[Rick] A couple of things. One, learn and recognize good leaders and who you want to work for because it makes a huge difference in what you do every day. Two, have a mindset, have a growth and learning mindset all the time. As like I said, I was privileged enough to work at a number of different institutions and people will say, well, you couldn't keep a job. *laughs* But the reality is sometimes I get a little bored with doing.. after you grow, mature the institution and go on to the next adventure, as my wife calls it. And so just having that growth mindset, and I've always taken the approach that you're there for a couple of reasons and how you measure success. One being, have you made the place better every day, every week, every year? Have you made the place that you're at better? And two, have you improved the value of that student degree or the care that you give to the patients by your institution? Is your institutional reputation enhanced by what you did while you were there?

[Christine] You talked about working for really good leaders. How do you recognize who those people are?

[Rick] A lot of its style in terms of the style of which they do that. I don't necessarily like to work for a micromanager or other things like that. I like to work for somebody who sets, who has a similar to me, has a growth mindset that you have to keep growing, otherwise you're not moving forward. Just quality leaders that have been places that know how to get things done. And so, they've brought me along at several different places that I've been… as part of that allowed me to do a lot of different things. So, I'll use an example of that. One gentleman that I worked for in Kansas City and at University of Texas, Rio Grande Valley, I ended up being his interim athletic director at two different division one programs over the years.

[Christine] Wow.

[Rick] So not too many business officers have been an athletic director at a division one program at two different institutions around the country. 

[Christine] That’s definitely a unique piece to your career. Very, very interesting. I’m glad you shared that. Thinking about the mentors that you’ve had over the years, how did you find them? Or did they find you?

[Rick] The first one, again, I worked for him at Oklahoma State, University of Oklahoma, and then at the end of his career at Washburn University. He was the president at Washburn for 26 years, I think. He was an early mentor because he came from the business officer ranks and then he went into the presidency and you don't survive a presidency at one institution for 25 years without doing something right. And so just having a chance to work for him a number of times, and he's actually here, he's a business officer, hasn't missed a NACUBO meeting, I think in 40-some years.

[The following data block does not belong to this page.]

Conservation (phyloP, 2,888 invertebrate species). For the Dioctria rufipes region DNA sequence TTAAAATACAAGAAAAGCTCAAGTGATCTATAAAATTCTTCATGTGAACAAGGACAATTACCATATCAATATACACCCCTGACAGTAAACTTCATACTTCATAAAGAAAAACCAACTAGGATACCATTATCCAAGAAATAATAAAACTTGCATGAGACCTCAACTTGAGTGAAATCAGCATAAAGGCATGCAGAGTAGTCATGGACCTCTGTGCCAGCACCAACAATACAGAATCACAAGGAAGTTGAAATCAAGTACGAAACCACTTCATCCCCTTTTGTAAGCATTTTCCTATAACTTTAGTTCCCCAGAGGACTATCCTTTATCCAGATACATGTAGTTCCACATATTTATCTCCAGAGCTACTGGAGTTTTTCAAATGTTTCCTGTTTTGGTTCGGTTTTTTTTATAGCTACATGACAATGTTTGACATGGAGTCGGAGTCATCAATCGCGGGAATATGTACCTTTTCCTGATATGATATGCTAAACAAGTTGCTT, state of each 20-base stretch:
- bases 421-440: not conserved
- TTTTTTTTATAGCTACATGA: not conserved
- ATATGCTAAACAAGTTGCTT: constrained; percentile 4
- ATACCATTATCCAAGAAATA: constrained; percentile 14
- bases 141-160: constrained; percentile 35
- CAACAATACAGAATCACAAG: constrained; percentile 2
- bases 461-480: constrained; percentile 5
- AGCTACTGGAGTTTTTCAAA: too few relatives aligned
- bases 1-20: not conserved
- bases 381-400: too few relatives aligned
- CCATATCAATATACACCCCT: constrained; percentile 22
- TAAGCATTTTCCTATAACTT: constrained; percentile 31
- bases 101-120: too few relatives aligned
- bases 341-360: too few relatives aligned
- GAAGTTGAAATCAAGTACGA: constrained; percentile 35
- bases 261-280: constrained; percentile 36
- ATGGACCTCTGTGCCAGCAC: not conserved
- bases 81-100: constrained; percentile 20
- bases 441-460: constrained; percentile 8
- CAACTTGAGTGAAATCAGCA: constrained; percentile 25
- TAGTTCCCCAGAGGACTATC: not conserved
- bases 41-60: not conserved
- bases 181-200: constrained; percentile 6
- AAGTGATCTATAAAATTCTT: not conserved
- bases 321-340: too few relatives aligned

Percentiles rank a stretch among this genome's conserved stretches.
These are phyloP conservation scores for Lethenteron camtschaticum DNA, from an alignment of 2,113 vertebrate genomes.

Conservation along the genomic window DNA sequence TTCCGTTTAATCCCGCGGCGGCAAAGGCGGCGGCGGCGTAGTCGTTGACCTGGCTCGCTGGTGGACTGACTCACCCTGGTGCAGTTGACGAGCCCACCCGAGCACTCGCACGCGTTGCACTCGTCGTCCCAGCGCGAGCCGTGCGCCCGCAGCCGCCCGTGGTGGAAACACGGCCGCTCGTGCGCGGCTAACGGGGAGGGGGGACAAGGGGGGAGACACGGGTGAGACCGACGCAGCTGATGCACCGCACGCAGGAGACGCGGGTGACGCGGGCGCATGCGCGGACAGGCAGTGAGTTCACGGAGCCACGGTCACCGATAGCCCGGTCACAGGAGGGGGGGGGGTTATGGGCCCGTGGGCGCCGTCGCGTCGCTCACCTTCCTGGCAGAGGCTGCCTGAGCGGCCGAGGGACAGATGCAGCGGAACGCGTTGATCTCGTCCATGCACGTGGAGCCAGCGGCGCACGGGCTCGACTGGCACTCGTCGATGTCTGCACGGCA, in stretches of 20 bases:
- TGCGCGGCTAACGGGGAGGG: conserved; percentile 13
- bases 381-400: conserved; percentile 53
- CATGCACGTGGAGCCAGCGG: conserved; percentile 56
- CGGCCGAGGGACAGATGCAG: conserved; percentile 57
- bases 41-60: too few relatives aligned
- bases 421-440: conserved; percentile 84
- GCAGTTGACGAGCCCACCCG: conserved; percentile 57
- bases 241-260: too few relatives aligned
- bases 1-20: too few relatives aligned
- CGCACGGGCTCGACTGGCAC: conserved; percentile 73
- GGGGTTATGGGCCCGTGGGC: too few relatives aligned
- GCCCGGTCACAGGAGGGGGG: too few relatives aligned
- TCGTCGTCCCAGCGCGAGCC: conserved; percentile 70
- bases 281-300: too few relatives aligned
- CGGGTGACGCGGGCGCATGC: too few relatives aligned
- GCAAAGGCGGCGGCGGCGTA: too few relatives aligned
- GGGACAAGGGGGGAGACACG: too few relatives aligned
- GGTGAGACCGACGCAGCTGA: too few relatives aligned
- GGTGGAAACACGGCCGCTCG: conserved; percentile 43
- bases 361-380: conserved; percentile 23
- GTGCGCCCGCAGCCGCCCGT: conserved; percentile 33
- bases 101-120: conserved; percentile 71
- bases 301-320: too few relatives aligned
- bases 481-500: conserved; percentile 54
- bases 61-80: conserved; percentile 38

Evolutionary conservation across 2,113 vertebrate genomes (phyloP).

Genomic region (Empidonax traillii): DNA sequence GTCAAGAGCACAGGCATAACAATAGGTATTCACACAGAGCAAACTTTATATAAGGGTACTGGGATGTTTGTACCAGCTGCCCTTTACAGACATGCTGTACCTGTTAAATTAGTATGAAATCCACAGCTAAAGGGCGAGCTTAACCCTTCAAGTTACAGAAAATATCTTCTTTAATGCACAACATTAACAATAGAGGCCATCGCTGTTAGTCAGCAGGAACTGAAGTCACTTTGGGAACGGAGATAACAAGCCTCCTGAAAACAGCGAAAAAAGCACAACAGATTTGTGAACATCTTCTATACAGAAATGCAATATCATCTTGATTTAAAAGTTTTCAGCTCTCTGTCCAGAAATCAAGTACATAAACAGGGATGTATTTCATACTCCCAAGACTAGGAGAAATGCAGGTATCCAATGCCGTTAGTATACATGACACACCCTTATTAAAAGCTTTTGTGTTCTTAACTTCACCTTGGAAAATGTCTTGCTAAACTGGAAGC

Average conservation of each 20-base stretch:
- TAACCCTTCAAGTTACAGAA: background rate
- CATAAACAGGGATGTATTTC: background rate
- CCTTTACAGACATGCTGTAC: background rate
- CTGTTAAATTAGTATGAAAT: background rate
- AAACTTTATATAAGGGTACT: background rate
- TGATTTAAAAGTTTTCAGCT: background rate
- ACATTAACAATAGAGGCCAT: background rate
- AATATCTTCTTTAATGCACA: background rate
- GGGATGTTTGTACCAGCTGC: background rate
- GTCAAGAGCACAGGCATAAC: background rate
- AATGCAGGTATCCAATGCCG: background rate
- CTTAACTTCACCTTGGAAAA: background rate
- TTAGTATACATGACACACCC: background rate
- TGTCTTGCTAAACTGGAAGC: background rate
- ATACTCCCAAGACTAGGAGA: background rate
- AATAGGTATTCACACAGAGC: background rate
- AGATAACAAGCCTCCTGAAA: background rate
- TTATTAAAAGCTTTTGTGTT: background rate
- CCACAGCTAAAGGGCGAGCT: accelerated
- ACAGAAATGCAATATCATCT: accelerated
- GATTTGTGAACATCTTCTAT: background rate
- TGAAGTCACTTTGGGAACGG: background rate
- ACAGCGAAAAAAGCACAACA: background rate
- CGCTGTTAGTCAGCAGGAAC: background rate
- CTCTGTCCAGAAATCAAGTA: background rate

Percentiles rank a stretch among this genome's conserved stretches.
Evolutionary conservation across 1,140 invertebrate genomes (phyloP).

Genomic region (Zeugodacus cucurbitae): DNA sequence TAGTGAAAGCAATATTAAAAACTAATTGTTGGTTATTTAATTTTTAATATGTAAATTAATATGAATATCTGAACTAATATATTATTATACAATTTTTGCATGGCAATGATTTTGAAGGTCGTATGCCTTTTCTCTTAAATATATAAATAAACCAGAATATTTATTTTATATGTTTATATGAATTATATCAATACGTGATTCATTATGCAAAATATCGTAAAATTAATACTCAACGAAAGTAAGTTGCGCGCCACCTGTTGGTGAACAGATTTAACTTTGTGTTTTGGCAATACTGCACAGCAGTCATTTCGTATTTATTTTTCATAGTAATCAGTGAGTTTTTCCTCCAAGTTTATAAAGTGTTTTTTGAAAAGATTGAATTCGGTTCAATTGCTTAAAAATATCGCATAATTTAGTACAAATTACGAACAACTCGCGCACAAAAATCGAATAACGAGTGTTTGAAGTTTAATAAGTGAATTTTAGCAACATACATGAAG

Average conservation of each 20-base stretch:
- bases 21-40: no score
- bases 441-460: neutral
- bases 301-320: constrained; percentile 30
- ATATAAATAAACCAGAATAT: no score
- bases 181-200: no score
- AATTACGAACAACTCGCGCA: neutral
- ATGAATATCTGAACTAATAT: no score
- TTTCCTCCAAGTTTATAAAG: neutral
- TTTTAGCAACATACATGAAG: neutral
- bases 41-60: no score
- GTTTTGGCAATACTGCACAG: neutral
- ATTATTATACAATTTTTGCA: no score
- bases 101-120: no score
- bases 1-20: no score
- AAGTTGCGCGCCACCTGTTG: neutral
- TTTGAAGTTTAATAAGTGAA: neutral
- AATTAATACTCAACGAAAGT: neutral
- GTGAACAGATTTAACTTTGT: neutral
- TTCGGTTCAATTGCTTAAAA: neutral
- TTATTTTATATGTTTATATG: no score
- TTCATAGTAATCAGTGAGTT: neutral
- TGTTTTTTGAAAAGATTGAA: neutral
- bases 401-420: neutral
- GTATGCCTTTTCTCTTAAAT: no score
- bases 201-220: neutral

[Christine] Oh wow, that is dedication. I love that.

[Rick] And everybody knows him here. He still speaks on accounting, FASB, and GASB. His name’s Jerry Farley, Dr. Jerry Farley.

[Christine] Alright, well shout out to Dr. Jerry Farley for helping develop the future of the field. 

As you’re thinking about the people that you’re hiring on your campus, what are some of the characteristics you’re hoping to find in those that you’re bringing to your team?

[Rick] Well now I increasingly look at good leaders. Can they get things done? And how am I grooming the next? I start thinking about… thinking a lot more now later in my career, thinking about planning in terms of legacy planning as well as grooming the next generation. So, the example in Texas, I ended up recruiting somebody that I said, you're going to be taking my place when I leave Rio Grande. And now he's in my position at University of Texas, Rio Grande Valley.

[Christine] Very, very good. So, It’s not only thinking about what does your department need right now, but looking forward, what will in the future.

[Rick] Yeah. Who’s the future leaders and how do you recruit them now and get them ready to replace you when you do decide to move on or retire?

[Christine] We can call that the proactive pipeline, if you will, that you’re creating. That’s wonderful. Did you have any other final closing thoughts that you wanted to make sure that we leave with our listeners?

[Rick] No, I would just say a career in higher education has just allowed me to balance family and the career and it’s been a very rewarding experience for me and I’ve enjoyed it very much.

[Christine] Alright. Thank you so much Rick Anderson for being with us here on Career Conversations.

[Rick] My pleasure.

[Christine] Career Conversations is a production of the National Association of College and University Business Officers. Audio engineering by Andy Nelson and TruStory FM. Music by Alon Peretz. Post-production support by Jenelle Dembsey. And I'm your host, Christine Simone. Thanks for joining this conversation. We'll see you next time.